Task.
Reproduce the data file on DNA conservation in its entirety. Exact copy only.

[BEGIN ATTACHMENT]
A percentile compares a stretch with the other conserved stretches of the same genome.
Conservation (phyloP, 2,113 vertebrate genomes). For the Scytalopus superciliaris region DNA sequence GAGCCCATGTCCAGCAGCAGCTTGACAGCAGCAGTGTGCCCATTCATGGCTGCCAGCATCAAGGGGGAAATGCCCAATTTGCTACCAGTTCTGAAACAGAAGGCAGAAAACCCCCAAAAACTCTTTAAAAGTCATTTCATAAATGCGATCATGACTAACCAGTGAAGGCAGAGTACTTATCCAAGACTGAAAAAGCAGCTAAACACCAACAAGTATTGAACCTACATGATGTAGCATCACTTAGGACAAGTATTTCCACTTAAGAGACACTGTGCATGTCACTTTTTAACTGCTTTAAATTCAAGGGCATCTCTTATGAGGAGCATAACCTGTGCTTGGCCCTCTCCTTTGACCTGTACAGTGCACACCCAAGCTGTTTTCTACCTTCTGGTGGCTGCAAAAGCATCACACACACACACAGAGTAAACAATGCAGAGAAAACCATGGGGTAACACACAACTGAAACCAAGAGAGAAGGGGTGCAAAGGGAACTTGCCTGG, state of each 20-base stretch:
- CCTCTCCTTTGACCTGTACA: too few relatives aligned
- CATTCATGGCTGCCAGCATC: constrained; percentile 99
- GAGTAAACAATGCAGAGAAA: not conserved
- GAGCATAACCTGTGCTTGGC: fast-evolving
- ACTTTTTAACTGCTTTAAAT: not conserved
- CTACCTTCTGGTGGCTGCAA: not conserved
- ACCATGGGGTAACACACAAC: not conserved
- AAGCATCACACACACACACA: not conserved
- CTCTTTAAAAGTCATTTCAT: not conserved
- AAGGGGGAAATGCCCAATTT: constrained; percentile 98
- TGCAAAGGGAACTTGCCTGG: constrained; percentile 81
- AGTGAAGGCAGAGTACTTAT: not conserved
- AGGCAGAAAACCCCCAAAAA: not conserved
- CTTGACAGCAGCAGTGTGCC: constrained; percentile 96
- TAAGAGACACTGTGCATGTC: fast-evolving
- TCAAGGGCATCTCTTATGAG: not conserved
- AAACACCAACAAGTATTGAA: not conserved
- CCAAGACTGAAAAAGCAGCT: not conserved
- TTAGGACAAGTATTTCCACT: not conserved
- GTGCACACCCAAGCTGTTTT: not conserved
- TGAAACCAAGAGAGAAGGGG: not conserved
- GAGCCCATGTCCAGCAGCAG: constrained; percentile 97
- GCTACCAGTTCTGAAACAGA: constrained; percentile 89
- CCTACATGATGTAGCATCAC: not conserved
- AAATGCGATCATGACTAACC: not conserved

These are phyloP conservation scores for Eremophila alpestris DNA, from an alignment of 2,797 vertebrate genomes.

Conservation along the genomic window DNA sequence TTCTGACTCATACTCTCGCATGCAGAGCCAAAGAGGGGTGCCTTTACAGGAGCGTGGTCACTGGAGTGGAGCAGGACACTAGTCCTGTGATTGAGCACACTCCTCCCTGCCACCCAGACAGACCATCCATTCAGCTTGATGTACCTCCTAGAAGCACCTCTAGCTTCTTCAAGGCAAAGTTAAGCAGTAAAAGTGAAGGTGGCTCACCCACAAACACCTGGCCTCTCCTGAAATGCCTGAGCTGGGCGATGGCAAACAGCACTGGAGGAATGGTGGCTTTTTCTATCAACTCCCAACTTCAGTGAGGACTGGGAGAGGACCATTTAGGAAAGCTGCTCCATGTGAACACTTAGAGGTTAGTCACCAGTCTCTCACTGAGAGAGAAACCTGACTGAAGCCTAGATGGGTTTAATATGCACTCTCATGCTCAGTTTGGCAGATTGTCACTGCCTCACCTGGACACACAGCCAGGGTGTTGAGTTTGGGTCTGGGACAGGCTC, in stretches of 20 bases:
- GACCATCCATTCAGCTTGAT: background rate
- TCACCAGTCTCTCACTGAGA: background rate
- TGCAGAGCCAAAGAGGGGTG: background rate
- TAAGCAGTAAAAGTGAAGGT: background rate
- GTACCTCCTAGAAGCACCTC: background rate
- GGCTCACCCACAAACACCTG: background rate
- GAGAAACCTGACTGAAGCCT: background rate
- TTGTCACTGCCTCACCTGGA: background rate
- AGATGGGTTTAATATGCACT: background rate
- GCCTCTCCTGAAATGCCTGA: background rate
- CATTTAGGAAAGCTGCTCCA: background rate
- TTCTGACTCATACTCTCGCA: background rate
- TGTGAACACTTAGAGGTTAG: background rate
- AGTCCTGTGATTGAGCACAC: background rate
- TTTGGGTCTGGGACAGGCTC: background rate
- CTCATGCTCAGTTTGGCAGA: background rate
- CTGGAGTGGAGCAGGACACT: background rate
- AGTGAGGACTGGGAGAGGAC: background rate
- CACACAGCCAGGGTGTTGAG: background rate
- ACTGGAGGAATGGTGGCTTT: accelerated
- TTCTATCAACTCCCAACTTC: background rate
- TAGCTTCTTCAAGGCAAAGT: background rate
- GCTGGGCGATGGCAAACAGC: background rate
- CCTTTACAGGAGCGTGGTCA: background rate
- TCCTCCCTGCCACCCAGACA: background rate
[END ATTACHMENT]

A percentile compares a stretch with the other conserved stretches of the same genome.
Conservation (phyloP, 2,113 vertebrate genomes). For the Scytalopus superciliaris region DNA sequence GAGCCCATGTCCAGCAGCAGCTTGACAGCAGCAGTGTGCCCATTCATGGCTGCCAGCATCAAGGGGGAAATGCCCAATTTGCTACCAGTTCTGAAACAGAAGGCAGAAAACCCCCAAAAACTCTTTAAAAGTCATTTCATAAATGCGATCATGACTAACCAGTGAAGGCAGAGTACTTATCCAAGACTGAAAAAGCAGCTAAACACCAACAAGTATTGAACCTACATGATGTAGCATCACTTAGGACAAGTATTTCCACTTAAGAGACACTGTGCATGTCACTTTTTAACTGCTTTAAATTCAAGGGCATCTCTTATGAGGAGCATAACCTGTGCTTGGCCCTCTCCTTTGACCTGTACAGTGCACACCCAAGCTGTTTTCTACCTTCTGGTGGCTGCAAAAGCATCACACACACACACAGAGTAAACAATGCAGAGAAAACCATGGGGTAACACACAACTGAAACCAAGAGAGAAGGGGTGCAAAGGGAACTTGCCTGG, state of each 20-base stretch:
- CCTCTCCTTTGACCTGTACA: too few relatives aligned
- CATTCATGGCTGCCAGCATC: constrained; percentile 99
- GAGTAAACAATGCAGAGAAA: not conserved
- GAGCATAACCTGTGCTTGGC: fast-evolving
- ACTTTTTAACTGCTTTAAAT: not conserved
- CTACCTTCTGGTGGCTGCAA: not conserved
- ACCATGGGGTAACACACAAC: not conserved
- AAGCATCACACACACACACA: not conserved
- CTCTTTAAAAGTCATTTCAT: not conserved
- AAGGGGGAAATGCCCAATTT: constrained; percentile 98
- TGCAAAGGGAACTTGCCTGG: constrained; percentile 81
- AGTGAAGGCAGAGTACTTAT: not conserved
- AGGCAGAAAACCCCCAAAAA: not conserved
- CTTGACAGCAGCAGTGTGCC: constrained; percentile 96
- TAAGAGACACTGTGCATGTC: fast-evolving
- TCAAGGGCATCTCTTATGAG: not conserved
- AAACACCAACAAGTATTGAA: not conserved
- CCAAGACTGAAAAAGCAGCT: not conserved
- TTAGGACAAGTATTTCCACT: not conserved
- GTGCACACCCAAGCTGTTTT: not conserved
- TGAAACCAAGAGAGAAGGGG: not conserved
- GAGCCCATGTCCAGCAGCAG: constrained; percentile 97
- GCTACCAGTTCTGAAACAGA: constrained; percentile 89
- CCTACATGATGTAGCATCAC: not conserved
- AAATGCGATCATGACTAACC: not conserved

These are phyloP conservation scores for Eremophila alpestris DNA, from an alignment of 2,797 vertebrate genomes.

Conservation along the genomic window DNA sequence TTCTGACTCATACTCTCGCATGCAGAGCCAAAGAGGGGTGCCTTTACAGGAGCGTGGTCACTGGAGTGGAGCAGGACACTAGTCCTGTGATTGAGCACACTCCTCCCTGCCACCCAGACAGACCATCCATTCAGCTTGATGTACCTCCTAGAAGCACCTCTAGCTTCTTCAAGGCAAAGTTAAGCAGTAAAAGTGAAGGTGGCTCACCCACAAACACCTGGCCTCTCCTGAAATGCCTGAGCTGGGCGATGGCAAACAGCACTGGAGGAATGGTGGCTTTTTCTATCAACTCCCAACTTCAGTGAGGACTGGGAGAGGACCATTTAGGAAAGCTGCTCCATGTGAACACTTAGAGGTTAGTCACCAGTCTCTCACTGAGAGAGAAACCTGACTGAAGCCTAGATGGGTTTAATATGCACTCTCATGCTCAGTTTGGCAGATTGTCACTGCCTCACCTGGACACACAGCCAGGGTGTTGAGTTTGGGTCTGGGACAGGCTC, in stretches of 20 bases:
- GACCATCCATTCAGCTTGAT: background rate
- TCACCAGTCTCTCACTGAGA: background rate
- TGCAGAGCCAAAGAGGGGTG: background rate
- TAAGCAGTAAAAGTGAAGGT: background rate
- GTACCTCCTAGAAGCACCTC: background rate
- GGCTCACCCACAAACACCTG: background rate
- GAGAAACCTGACTGAAGCCT: background rate
- TTGTCACTGCCTCACCTGGA: background rate
- AGATGGGTTTAATATGCACT: background rate
- GCCTCTCCTGAAATGCCTGA: background rate
- CATTTAGGAAAGCTGCTCCA: background rate
- TTCTGACTCATACTCTCGCA: background rate
- TGTGAACACTTAGAGGTTAG: background rate
- AGTCCTGTGATTGAGCACAC: background rate
- TTTGGGTCTGGGACAGGCTC: background rate
- CTCATGCTCAGTTTGGCAGA: background rate
- CTGGAGTGGAGCAGGACACT: background rate
- AGTGAGGACTGGGAGAGGAC: background rate
- CACACAGCCAGGGTGTTGAG: background rate
- ACTGGAGGAATGGTGGCTTT: accelerated
- TTCTATCAACTCCCAACTTC: background rate
- TAGCTTCTTCAAGGCAAAGT: background rate
- GCTGGGCGATGGCAAACAGC: background rate
- CCTTTACAGGAGCGTGGTCA: background rate
- TCCTCCCTGCCACCCAGACA: background rate